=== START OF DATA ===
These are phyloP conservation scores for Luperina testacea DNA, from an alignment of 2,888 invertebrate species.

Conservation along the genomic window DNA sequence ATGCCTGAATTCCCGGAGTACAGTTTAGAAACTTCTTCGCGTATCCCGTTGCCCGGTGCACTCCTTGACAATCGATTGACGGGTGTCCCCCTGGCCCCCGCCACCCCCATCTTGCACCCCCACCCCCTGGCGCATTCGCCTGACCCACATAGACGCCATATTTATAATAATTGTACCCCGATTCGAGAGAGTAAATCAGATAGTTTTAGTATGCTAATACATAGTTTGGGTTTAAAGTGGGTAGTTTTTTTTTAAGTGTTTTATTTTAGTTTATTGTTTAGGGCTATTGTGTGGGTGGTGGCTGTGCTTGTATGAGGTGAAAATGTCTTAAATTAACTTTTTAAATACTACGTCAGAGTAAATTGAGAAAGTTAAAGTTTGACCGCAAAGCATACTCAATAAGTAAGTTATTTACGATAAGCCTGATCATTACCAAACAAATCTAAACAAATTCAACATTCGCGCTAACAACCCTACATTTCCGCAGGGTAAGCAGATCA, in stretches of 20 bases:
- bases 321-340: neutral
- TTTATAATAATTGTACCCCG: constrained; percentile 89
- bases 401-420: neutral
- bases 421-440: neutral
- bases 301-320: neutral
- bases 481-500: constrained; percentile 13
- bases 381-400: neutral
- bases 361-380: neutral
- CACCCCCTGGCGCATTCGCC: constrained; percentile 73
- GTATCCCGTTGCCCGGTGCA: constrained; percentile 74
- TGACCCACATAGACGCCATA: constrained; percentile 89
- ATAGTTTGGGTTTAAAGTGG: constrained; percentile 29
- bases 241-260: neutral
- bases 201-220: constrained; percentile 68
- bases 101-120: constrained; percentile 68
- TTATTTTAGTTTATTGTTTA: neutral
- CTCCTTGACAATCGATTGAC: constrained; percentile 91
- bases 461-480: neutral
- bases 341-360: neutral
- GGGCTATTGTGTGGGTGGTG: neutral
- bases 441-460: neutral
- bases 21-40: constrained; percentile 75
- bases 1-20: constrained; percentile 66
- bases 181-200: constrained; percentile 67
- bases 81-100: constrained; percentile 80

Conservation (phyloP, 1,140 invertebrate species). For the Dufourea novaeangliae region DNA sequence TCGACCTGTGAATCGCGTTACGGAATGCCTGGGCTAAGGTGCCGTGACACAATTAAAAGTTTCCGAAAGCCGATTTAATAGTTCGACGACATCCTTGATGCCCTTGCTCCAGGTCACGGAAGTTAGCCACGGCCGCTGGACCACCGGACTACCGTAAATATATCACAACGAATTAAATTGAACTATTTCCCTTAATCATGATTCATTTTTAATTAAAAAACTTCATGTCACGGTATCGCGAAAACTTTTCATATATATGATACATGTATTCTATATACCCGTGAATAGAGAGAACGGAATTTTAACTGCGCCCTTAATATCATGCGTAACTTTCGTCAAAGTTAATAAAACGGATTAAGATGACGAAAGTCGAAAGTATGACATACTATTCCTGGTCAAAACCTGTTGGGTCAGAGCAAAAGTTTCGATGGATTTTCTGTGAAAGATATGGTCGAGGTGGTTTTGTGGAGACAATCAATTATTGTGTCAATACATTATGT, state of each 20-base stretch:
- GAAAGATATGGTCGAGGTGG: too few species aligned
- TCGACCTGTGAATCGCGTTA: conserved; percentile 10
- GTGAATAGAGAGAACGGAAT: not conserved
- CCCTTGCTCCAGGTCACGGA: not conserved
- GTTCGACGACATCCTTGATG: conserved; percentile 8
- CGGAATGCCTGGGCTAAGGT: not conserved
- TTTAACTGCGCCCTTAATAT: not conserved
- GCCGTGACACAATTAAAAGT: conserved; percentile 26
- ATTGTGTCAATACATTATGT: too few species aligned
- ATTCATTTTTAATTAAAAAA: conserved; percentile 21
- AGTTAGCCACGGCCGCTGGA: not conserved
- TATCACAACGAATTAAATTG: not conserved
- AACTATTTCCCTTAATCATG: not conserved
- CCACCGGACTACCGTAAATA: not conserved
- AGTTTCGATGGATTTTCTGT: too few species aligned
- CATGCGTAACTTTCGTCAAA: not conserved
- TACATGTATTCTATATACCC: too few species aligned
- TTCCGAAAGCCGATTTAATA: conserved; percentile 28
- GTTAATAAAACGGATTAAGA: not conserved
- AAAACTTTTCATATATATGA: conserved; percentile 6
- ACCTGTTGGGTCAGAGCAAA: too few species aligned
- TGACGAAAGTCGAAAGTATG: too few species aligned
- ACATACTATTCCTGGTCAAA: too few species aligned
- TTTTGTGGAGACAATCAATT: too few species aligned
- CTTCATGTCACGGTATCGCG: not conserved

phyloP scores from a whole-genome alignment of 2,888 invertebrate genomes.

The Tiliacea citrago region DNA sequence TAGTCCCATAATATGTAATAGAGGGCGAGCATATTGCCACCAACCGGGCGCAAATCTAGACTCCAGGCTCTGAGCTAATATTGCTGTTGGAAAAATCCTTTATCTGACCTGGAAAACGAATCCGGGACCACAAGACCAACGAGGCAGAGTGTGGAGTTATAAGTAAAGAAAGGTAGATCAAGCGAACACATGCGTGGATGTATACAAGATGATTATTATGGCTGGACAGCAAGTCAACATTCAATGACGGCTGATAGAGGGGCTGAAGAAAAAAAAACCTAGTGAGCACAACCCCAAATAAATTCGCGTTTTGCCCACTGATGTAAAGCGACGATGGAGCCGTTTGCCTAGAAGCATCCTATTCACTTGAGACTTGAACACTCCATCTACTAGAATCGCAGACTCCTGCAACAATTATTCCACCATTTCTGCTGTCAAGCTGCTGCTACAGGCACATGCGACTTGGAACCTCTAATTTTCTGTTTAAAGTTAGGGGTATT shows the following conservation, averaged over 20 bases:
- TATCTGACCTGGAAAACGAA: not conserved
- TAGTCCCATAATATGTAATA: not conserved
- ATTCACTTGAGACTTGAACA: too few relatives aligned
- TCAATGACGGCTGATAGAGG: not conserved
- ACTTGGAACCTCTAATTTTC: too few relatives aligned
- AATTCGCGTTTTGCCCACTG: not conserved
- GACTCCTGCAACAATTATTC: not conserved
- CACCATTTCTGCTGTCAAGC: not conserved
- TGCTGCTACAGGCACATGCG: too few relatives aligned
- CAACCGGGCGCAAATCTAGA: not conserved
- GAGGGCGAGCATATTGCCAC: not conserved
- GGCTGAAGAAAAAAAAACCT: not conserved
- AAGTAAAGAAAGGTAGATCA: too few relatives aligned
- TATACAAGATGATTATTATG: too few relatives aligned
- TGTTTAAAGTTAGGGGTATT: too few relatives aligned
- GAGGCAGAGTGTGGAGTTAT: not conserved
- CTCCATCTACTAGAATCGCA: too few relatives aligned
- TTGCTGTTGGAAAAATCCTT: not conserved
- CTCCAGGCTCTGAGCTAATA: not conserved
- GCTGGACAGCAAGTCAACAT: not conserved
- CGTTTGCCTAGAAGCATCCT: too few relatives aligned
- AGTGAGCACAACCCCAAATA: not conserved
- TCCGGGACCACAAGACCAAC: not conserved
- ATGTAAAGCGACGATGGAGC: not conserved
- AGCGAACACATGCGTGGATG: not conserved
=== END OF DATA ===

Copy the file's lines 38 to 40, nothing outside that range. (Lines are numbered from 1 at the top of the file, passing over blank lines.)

- ATTCATTTTTAATTAAAAAA: conserved; percentile 21
- AGTTAGCCACGGCCGCTGGA: not conserved
- TATCACAACGAATTAAATTG: not conserved